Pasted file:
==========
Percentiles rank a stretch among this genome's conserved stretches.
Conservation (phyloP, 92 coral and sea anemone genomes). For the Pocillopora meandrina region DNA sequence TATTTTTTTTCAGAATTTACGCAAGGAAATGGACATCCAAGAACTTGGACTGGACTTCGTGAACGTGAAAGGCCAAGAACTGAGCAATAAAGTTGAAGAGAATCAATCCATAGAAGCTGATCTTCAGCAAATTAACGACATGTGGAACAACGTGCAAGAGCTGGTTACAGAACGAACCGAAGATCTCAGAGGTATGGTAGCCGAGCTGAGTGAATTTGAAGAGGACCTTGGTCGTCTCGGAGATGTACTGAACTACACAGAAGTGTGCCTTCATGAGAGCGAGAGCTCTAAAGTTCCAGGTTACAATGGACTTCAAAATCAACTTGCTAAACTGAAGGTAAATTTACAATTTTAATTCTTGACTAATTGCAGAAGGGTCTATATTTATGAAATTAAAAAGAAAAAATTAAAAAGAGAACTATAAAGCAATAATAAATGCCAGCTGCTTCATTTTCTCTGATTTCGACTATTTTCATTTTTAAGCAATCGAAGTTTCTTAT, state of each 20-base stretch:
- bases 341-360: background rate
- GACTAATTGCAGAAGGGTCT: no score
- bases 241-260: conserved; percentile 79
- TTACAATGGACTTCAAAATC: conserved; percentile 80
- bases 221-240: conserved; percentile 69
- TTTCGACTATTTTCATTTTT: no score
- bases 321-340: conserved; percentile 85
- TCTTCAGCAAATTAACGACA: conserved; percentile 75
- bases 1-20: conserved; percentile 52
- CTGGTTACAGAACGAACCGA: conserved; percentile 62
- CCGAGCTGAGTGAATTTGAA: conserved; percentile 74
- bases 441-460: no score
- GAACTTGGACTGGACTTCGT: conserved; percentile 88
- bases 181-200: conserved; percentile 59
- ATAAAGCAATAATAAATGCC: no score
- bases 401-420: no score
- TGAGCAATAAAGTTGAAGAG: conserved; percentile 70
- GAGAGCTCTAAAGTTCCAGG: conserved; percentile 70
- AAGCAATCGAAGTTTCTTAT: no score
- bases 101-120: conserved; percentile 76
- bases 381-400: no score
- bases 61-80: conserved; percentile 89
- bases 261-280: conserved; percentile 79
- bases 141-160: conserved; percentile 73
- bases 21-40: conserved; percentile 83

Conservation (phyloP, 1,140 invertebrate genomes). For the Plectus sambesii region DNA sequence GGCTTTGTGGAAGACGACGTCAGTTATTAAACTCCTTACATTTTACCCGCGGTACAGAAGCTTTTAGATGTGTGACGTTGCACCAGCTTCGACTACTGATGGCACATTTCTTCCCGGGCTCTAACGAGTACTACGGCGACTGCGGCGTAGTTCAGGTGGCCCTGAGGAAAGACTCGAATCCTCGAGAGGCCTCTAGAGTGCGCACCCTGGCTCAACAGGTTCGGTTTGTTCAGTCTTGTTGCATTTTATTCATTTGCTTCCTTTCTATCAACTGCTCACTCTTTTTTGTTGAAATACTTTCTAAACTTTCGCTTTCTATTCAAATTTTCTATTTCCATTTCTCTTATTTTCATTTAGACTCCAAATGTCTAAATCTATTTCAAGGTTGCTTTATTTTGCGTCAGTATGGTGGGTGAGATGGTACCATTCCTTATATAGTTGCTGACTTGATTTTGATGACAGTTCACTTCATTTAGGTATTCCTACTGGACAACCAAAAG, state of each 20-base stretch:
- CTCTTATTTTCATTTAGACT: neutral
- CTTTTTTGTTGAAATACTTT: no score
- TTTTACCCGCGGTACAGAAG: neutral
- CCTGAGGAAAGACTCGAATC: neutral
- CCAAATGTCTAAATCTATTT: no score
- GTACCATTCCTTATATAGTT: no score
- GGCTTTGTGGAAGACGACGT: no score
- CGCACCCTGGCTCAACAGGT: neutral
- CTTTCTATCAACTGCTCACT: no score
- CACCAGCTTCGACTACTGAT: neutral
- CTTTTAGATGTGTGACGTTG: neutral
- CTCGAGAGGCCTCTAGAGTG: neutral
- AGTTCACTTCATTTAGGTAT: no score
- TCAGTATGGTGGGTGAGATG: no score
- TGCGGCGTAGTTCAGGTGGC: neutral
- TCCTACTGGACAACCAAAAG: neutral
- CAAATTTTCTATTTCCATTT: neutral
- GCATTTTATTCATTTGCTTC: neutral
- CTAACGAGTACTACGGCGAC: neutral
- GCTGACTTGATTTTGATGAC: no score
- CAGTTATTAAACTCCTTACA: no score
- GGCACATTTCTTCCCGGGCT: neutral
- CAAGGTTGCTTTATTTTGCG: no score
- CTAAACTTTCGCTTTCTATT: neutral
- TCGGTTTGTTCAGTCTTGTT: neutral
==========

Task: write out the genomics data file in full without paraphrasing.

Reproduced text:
Percentiles rank a stretch among this genome's conserved stretches.
Conservation (phyloP, 92 coral and sea anemone genomes). For the Pocillopora meandrina region DNA sequence TATTTTTTTTCAGAATTTACGCAAGGAAATGGACATCCAAGAACTTGGACTGGACTTCGTGAACGTGAAAGGCCAAGAACTGAGCAATAAAGTTGAAGAGAATCAATCCATAGAAGCTGATCTTCAGCAAATTAACGACATGTGGAACAACGTGCAAGAGCTGGTTACAGAACGAACCGAAGATCTCAGAGGTATGGTAGCCGAGCTGAGTGAATTTGAAGAGGACCTTGGTCGTCTCGGAGATGTACTGAACTACACAGAAGTGTGCCTTCATGAGAGCGAGAGCTCTAAAGTTCCAGGTTACAATGGACTTCAAAATCAACTTGCTAAACTGAAGGTAAATTTACAATTTTAATTCTTGACTAATTGCAGAAGGGTCTATATTTATGAAATTAAAAAGAAAAAATTAAAAAGAGAACTATAAAGCAATAATAAATGCCAGCTGCTTCATTTTCTCTGATTTCGACTATTTTCATTTTTAAGCAATCGAAGTTTCTTAT, state of each 20-base stretch:
- bases 341-360: background rate
- GACTAATTGCAGAAGGGTCT: no score
- bases 241-260: conserved; percentile 79
- TTACAATGGACTTCAAAATC: conserved; percentile 80
- bases 221-240: conserved; percentile 69
- TTTCGACTATTTTCATTTTT: no score
- bases 321-340: conserved; percentile 85
- TCTTCAGCAAATTAACGACA: conserved; percentile 75
- bases 1-20: conserved; percentile 52
- CTGGTTACAGAACGAACCGA: conserved; percentile 62
- CCGAGCTGAGTGAATTTGAA: conserved; percentile 74
- bases 441-460: no score
- GAACTTGGACTGGACTTCGT: conserved; percentile 88
- bases 181-200: conserved; percentile 59
- ATAAAGCAATAATAAATGCC: no score
- bases 401-420: no score
- TGAGCAATAAAGTTGAAGAG: conserved; percentile 70
- GAGAGCTCTAAAGTTCCAGG: conserved; percentile 70
- AAGCAATCGAAGTTTCTTAT: no score
- bases 101-120: conserved; percentile 76
- bases 381-400: no score
- bases 61-80: conserved; percentile 89
- bases 261-280: conserved; percentile 79
- bases 141-160: conserved; percentile 73
- bases 21-40: conserved; percentile 83

Conservation (phyloP, 1,140 invertebrate genomes). For the Plectus sambesii region DNA sequence GGCTTTGTGGAAGACGACGTCAGTTATTAAACTCCTTACATTTTACCCGCGGTACAGAAGCTTTTAGATGTGTGACGTTGCACCAGCTTCGACTACTGATGGCACATTTCTTCCCGGGCTCTAACGAGTACTACGGCGACTGCGGCGTAGTTCAGGTGGCCCTGAGGAAAGACTCGAATCCTCGAGAGGCCTCTAGAGTGCGCACCCTGGCTCAACAGGTTCGGTTTGTTCAGTCTTGTTGCATTTTATTCATTTGCTTCCTTTCTATCAACTGCTCACTCTTTTTTGTTGAAATACTTTCTAAACTTTCGCTTTCTATTCAAATTTTCTATTTCCATTTCTCTTATTTTCATTTAGACTCCAAATGTCTAAATCTATTTCAAGGTTGCTTTATTTTGCGTCAGTATGGTGGGTGAGATGGTACCATTCCTTATATAGTTGCTGACTTGATTTTGATGACAGTTCACTTCATTTAGGTATTCCTACTGGACAACCAAAAG, state of each 20-base stretch:
- CTCTTATTTTCATTTAGACT: neutral
- CTTTTTTGTTGAAATACTTT: no score
- TTTTACCCGCGGTACAGAAG: neutral
- CCTGAGGAAAGACTCGAATC: neutral
- CCAAATGTCTAAATCTATTT: no score
- GTACCATTCCTTATATAGTT: no score
- GGCTTTGTGGAAGACGACGT: no score
- CGCACCCTGGCTCAACAGGT: neutral
- CTTTCTATCAACTGCTCACT: no score
- CACCAGCTTCGACTACTGAT: neutral
- CTTTTAGATGTGTGACGTTG: neutral
- CTCGAGAGGCCTCTAGAGTG: neutral
- AGTTCACTTCATTTAGGTAT: no score
- TCAGTATGGTGGGTGAGATG: no score
- TGCGGCGTAGTTCAGGTGGC: neutral
- TCCTACTGGACAACCAAAAG: neutral
- CAAATTTTCTATTTCCATTT: neutral
- GCATTTTATTCATTTGCTTC: neutral
- CTAACGAGTACTACGGCGAC: neutral
- GCTGACTTGATTTTGATGAC: no score
- CAGTTATTAAACTCCTTACA: no score
- GGCACATTTCTTCCCGGGCT: neutral
- CAAGGTTGCTTTATTTTGCG: no score
- CTAAACTTTCGCTTTCTATT: neutral
- TCGGTTTGTTCAGTCTTGTT: neutral